Last week, Cornell announced a new health of $350 fee for students who are not currently on Cornell’s student insurance (SHIP). As an international student, a health insurance plan is mandatory and given the high medical costs in the United States, it is necessary to have one. Enrolling in SHIP means all medical costs will be billed to my bursar account, which is convenient for me. Also, visits to the on-campus health center, Gannett, seem best covered by SHIP. So I have been enrolled in it for the past two years and have received proper and timely medical care so far.
However, domestic students tend to have external health insurance and do not buy SHIP. The new health fee could be a burden for them. There were many dissenting student voices online, especially on Cornell’s unofficial Facebook group. Explaining the additional fee, President Skorton said that funding healthcare services at Cornell has become a growing fiscal challenge and a personal concern for him.
Unsatisfied with the response, a group of student protesters “occupied” Day Hall, Cornell’s central administrative building this morning. Protests were also held at Willard Straight Hall in Ho Plaza. Some protesters interacted with President Skorton in a direct question and answer session and posted a video on Facebook. More than the imposition of the fee, the lack of transparency is what seems to be bothering the protesters. It was reported that the Student Assembly was not consulted about the new fee but only informed about it recently. In the video, students demanded greater inclusion of the student body in the university’s decision making process.
While the protesters’ concerns are justified, they appeared immature in the video of the session with President Skorton. Protesters asked irrelevant questions about the university’s finances, didn’t wait for Skorton’s response, yelled and interrupted, laughed at his responses, made inappropriate gestures and behaved in a manner utterly unfit for Cornell students. Skorton’s patience with them astonished me.
Given the cleanliness of our campus buildings, the beautifully maintained campus lawns, the brilliant professors who are grossly underpaid, the great libraries which house over 8 million physical volumes,the dorms which look like star hotels and the amount of financial aid Cornell offers, it is not hard to imagine that Cornell’s budget must be tight. In asking for detailed accounts of the university’s finances, the protesters insinuate that funds are being mismanaged at Cornell, which is the most absurd idea I’ve heard. The demand that the university function like a co-operative organisation and take student opinion into account for all financial decisions comes from a highly entitled place. What have we done for the university, that we demand this privilege? In our four years here, everything we do is in self-interest, although we often give it the facade of service to the university or the Ithaca community.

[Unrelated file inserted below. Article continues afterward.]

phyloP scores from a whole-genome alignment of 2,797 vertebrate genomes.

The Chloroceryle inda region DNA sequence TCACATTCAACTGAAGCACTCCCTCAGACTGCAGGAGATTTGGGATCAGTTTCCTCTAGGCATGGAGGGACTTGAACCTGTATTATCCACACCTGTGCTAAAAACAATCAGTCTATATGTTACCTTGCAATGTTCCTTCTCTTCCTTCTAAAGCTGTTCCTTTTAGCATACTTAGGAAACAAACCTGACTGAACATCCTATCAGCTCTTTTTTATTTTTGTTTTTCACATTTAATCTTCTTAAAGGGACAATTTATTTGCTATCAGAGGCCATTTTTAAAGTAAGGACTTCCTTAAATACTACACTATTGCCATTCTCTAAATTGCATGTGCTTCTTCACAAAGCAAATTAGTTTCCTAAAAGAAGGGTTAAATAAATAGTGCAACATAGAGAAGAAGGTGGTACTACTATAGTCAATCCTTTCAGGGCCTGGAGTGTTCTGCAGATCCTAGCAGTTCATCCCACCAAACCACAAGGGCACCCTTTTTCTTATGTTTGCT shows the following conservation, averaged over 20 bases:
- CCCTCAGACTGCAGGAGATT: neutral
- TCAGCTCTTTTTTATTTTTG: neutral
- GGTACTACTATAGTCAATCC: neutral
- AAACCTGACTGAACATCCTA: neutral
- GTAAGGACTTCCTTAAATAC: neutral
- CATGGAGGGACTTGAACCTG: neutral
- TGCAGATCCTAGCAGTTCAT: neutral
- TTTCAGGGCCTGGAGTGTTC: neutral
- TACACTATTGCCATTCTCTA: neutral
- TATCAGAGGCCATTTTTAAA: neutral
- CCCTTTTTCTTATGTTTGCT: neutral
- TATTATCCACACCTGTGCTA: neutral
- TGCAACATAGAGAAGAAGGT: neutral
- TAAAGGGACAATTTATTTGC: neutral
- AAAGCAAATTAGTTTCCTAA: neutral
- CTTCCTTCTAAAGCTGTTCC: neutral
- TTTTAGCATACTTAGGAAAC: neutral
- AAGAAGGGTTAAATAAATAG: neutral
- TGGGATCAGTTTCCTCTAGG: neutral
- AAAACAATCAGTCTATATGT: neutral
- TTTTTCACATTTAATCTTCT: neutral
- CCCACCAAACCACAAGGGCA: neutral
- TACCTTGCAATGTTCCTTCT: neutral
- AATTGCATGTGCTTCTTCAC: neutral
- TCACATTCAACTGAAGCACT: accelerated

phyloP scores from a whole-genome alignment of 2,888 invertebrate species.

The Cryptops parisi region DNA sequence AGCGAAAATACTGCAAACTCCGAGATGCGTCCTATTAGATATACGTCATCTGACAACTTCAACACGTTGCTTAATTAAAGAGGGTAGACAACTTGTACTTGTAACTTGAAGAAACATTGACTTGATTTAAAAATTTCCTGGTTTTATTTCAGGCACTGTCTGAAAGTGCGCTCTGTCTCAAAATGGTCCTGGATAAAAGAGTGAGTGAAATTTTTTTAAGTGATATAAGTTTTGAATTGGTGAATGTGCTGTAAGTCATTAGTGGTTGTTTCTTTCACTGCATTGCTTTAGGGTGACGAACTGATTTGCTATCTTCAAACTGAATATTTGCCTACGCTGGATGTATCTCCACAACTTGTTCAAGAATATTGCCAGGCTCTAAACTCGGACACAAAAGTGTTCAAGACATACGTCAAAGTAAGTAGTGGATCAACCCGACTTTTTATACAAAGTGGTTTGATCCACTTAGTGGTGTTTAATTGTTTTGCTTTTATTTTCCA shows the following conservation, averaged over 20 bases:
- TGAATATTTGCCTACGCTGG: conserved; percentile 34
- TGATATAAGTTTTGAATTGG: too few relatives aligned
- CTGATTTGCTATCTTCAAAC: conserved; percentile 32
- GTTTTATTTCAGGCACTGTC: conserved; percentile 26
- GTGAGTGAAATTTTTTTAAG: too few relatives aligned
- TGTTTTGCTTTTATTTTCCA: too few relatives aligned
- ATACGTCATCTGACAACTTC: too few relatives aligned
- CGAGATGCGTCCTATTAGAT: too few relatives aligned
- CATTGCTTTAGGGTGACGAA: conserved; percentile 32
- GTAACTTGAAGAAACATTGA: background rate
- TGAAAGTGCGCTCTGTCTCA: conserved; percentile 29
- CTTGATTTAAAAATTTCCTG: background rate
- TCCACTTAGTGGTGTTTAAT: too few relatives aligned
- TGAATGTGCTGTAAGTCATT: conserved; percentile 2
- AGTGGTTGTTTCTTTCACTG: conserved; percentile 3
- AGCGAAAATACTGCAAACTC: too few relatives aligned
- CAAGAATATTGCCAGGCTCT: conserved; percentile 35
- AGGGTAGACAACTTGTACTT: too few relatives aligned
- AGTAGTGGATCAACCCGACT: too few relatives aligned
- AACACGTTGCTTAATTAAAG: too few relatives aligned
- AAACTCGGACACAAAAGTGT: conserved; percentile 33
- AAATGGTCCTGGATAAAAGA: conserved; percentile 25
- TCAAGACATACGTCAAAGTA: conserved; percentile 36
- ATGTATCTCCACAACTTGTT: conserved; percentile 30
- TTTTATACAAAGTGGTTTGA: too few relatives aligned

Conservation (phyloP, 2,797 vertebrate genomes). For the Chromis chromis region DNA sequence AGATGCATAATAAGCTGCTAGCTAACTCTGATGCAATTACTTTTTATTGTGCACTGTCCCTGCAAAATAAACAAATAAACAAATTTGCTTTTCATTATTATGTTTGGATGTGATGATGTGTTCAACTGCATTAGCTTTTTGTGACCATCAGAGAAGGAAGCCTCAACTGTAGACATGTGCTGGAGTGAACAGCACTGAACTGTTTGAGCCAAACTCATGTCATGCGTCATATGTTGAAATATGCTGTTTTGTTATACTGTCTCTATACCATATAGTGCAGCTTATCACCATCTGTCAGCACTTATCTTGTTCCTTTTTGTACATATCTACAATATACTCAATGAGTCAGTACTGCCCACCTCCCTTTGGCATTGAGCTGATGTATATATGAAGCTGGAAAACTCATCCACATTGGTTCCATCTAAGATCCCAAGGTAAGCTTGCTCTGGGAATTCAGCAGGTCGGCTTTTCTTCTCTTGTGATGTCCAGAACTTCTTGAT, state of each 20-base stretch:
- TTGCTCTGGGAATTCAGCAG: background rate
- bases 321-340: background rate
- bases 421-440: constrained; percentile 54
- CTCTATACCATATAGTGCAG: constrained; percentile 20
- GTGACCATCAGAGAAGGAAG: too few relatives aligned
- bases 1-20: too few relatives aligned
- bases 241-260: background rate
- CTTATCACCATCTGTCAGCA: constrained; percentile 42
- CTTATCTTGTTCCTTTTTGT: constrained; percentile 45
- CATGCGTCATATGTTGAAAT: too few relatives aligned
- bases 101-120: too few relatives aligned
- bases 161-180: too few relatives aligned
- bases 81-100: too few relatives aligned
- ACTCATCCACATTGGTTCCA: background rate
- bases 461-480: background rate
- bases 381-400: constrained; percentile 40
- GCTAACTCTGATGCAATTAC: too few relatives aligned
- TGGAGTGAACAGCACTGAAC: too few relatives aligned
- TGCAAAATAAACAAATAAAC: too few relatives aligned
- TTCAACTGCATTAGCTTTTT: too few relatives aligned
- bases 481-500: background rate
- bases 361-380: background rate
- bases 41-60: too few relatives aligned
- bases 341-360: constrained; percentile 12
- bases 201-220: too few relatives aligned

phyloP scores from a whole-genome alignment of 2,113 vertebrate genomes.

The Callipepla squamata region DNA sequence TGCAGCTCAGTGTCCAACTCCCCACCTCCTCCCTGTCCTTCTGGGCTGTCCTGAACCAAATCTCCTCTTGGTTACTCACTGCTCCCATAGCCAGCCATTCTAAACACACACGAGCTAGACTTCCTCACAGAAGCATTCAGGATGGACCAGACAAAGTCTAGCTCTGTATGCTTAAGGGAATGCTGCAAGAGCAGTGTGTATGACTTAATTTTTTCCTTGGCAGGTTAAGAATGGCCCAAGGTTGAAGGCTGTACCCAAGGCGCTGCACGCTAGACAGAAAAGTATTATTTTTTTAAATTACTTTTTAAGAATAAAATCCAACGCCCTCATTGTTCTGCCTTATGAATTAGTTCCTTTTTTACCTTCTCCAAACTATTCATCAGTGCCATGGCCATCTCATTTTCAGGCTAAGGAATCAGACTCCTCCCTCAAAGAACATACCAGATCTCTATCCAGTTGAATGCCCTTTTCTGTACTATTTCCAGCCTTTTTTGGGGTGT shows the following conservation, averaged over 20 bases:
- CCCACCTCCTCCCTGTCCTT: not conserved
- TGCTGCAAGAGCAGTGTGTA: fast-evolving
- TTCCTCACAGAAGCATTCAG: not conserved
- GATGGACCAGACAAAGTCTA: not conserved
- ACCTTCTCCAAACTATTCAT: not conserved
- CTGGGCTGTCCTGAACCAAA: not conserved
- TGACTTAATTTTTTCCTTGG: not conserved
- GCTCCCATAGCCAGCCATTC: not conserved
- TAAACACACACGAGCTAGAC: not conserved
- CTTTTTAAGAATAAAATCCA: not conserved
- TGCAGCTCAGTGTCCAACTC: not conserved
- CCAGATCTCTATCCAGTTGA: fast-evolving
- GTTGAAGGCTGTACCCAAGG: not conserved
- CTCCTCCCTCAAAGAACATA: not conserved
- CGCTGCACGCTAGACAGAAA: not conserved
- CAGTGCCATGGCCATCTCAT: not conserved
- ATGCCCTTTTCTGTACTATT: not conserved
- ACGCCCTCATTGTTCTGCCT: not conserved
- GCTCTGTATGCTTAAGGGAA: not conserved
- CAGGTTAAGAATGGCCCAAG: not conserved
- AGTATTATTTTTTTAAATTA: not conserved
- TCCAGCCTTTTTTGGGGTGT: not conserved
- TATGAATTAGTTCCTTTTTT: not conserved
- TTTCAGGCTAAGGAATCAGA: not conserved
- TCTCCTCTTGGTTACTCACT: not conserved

Some may argue that the tuition we pay gives us the right to question its use. But higher education is a service and our tuition is only a fee for this service. We are not benefactors donating the money to Cornell and the university probably need not be accountable to us. At a hospital, we don’t ask the doctor to give us an account of where exactly our medical fees went!
The myopic, self-centered view that the protesters exhibit in the video is silly when one considers the large picture of a great, timeless university. The administration has a prestigious, 150 year old university to run (Yes, we’re turning 150! :D). We are all here primarily because of the excellence of the university and if more funds are needed to maintain or improve that state of the university, then we have no right to question or undermine that need.
Even so, the university makes decent effort to be transparent in most relevant decisions. Student voices are given ample space in matters where it is fit. It’s important that we use this privilege sensibly instead of exploiting it and testing the patience of the administrators. In any case, regardless of circumstances, President Skorton and the administration deserve our respect and respectful conduct.